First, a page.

I am proud to share a very important guest post from Emily McCloud, Senior at Virginia Tech and Director of this year’s Relay for Life. The event supports the American Cancer Society, and for the past SIX years it has been the largest Collegiate Relay For Life event in the world. It is inspiring to see the younger generation invest their time and energy in a cause that they believe in, and I am proud of the Hokie community for their involvement. I am even more proud of Emily for her philanthropy and leadership. She has served on the Executive Committee for three of the four years she has participated in the Relay, including this past year as Director. I am also blessed to be able to call this “Not Boring” young lady my cousin. (Well, technically she is my stepmother’s niece, but ain’t nobody got time for all that “step” mess. So we just say “Cousin Emily”, because family is family.) Keep reading to find out more about Relay, as well as Emily’s story and how a devastating personal loss compelled her to be involved with such a worthy cause.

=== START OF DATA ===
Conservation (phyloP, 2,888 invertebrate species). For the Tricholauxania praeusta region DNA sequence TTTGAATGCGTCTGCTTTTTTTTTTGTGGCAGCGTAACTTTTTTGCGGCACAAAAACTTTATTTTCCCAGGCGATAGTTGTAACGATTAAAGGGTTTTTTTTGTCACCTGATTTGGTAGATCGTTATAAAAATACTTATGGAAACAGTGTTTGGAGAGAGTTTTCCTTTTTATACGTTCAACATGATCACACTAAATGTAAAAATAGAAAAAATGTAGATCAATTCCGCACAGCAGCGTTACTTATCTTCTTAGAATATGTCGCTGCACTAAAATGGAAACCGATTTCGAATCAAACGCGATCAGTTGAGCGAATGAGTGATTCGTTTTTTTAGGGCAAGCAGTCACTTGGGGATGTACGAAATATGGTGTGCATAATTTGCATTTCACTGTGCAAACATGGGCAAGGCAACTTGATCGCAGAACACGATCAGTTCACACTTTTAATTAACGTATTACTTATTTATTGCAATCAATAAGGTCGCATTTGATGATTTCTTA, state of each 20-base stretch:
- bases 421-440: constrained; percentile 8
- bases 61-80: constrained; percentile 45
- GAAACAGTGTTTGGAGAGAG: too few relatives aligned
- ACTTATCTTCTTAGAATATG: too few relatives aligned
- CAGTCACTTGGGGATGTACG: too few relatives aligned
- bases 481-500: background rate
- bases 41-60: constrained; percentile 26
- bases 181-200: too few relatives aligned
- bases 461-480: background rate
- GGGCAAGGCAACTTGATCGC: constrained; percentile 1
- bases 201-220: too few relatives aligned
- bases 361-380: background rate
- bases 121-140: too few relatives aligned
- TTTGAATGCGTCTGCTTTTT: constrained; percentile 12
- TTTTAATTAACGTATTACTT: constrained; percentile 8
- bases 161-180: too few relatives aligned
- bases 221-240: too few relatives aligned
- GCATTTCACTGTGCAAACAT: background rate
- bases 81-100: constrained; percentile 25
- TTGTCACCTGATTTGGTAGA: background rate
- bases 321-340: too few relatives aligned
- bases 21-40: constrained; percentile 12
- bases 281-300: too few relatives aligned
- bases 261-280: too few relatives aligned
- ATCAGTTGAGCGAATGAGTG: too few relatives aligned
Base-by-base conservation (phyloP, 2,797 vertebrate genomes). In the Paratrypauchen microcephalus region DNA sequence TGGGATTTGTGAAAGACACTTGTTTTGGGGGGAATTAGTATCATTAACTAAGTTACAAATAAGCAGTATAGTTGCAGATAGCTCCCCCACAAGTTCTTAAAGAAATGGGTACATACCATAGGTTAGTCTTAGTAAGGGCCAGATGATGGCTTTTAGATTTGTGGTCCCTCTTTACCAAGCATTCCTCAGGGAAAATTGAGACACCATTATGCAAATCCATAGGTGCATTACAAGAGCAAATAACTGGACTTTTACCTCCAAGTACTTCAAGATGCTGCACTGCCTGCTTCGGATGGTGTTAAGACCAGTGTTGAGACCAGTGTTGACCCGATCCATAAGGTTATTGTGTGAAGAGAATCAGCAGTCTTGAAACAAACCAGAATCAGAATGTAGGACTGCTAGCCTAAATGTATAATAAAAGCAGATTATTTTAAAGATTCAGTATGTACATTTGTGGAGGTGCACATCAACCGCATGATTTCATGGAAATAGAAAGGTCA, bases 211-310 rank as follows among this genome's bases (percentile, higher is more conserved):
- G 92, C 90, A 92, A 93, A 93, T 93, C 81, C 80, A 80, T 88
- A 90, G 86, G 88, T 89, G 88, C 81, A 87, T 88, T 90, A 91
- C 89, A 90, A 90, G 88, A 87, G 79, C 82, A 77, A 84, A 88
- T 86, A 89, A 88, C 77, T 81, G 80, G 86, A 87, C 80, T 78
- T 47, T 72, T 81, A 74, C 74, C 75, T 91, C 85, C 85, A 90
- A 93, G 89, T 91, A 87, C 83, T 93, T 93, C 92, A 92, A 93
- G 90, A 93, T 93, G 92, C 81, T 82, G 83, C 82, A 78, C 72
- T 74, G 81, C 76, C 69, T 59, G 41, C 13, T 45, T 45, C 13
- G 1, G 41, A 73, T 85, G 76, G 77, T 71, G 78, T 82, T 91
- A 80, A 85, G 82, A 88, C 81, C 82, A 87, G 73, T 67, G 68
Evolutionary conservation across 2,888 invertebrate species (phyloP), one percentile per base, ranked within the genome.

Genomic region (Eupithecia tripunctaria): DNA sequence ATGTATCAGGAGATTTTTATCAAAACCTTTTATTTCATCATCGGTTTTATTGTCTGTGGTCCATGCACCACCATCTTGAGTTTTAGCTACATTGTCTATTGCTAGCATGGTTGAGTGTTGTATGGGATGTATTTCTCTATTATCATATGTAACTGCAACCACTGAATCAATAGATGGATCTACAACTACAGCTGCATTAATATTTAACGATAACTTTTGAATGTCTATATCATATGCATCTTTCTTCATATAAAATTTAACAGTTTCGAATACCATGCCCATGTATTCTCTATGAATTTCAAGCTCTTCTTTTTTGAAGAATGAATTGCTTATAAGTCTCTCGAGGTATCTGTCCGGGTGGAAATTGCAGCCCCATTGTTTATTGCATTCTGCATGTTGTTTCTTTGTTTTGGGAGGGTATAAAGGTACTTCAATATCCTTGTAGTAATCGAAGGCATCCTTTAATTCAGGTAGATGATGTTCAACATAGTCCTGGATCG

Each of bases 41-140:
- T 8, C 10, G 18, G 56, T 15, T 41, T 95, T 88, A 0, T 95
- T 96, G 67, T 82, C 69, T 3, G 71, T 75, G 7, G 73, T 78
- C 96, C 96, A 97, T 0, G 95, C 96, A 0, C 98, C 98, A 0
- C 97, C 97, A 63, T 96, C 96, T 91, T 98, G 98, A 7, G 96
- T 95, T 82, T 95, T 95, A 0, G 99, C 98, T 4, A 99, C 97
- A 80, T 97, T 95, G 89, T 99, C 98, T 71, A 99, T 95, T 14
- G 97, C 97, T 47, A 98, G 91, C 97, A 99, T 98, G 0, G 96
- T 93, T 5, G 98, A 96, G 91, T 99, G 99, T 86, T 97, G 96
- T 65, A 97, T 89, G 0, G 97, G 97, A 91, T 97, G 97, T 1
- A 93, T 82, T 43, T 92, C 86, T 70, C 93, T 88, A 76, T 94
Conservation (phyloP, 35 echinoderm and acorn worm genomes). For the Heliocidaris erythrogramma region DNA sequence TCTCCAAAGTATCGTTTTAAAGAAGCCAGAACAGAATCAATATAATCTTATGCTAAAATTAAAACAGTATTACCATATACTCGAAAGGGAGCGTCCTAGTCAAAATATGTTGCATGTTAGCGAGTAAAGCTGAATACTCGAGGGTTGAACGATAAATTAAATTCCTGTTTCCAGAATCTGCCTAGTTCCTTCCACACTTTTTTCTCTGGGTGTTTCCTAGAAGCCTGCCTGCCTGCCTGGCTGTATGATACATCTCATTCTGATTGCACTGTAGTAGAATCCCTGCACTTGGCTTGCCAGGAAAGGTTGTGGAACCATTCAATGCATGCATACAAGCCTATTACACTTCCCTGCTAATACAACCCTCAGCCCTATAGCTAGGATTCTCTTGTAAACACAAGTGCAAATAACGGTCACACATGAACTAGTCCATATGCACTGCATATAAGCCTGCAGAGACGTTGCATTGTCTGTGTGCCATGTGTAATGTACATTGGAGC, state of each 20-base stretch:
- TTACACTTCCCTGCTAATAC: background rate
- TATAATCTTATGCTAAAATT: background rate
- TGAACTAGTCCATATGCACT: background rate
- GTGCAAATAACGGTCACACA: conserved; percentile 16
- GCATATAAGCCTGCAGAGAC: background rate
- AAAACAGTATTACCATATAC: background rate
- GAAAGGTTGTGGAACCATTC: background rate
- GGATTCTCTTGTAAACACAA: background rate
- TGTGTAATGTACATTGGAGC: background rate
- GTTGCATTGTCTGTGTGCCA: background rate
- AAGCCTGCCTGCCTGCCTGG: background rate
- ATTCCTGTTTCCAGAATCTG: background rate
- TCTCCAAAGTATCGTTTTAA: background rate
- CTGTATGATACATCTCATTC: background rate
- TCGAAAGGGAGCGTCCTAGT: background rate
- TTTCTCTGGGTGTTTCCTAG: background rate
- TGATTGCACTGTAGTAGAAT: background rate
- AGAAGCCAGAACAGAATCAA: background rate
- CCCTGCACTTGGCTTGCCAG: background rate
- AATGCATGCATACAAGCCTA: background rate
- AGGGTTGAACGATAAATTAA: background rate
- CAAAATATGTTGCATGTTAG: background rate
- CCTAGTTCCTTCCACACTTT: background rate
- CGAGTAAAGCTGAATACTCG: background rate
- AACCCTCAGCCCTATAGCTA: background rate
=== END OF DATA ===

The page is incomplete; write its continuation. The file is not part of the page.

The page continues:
A message from Emily:
Relay For Life is not a race. Even though there is a track at Relay For Life, you are not required to race, run, or even walk on the track.
But, Relay is a race in another way: a race to find a cure for cancer.
My name is Emily McCloud and I’m the Director of Virginia Tech’s Relay For Life. As Hokies, we are proud of everything we do, but especially our Relay. We have had the largest Collegiate Relay For Life event in the world for 6 years, raising over $500,000 and recruiting over 5,000 student participants each of those years. Even better, we’ve raised over $4.5 million for cancer research since we started at Tech in 2000-2001. To date, we’ve raised over $166,000 this year, which has funded nearly 2 research grants or 1,660 nights for cancer patients and loved ones to stay in a Hope Lodge for free while the patient undergoes treatment.
We’ve done so much, but there still isn’t a cure.
I’m passionate about Relay because 1 in 2 men and 1 in 3 women will be diagnosed with cancer in their lifetime. Unfortunately, I’ve known too many people who represent these numbers. This disease takes too many lives and shakes families and friends forever. This terrible disease shook my own family by taking my father from us when I was just 12 years old. Just before my father passed, breast cancer took my Aunt. Then just about three years ago cancer took my Grandfather as well. Cancer has changed my life and upset my loved ones for as long as I can remember.
However, I am determined to make it stop.
Being a Daddy’s girl, it was life altering losing him. Not only did it affect how my family functioned, but I didn’t feel like his little girl anymore. Continue reading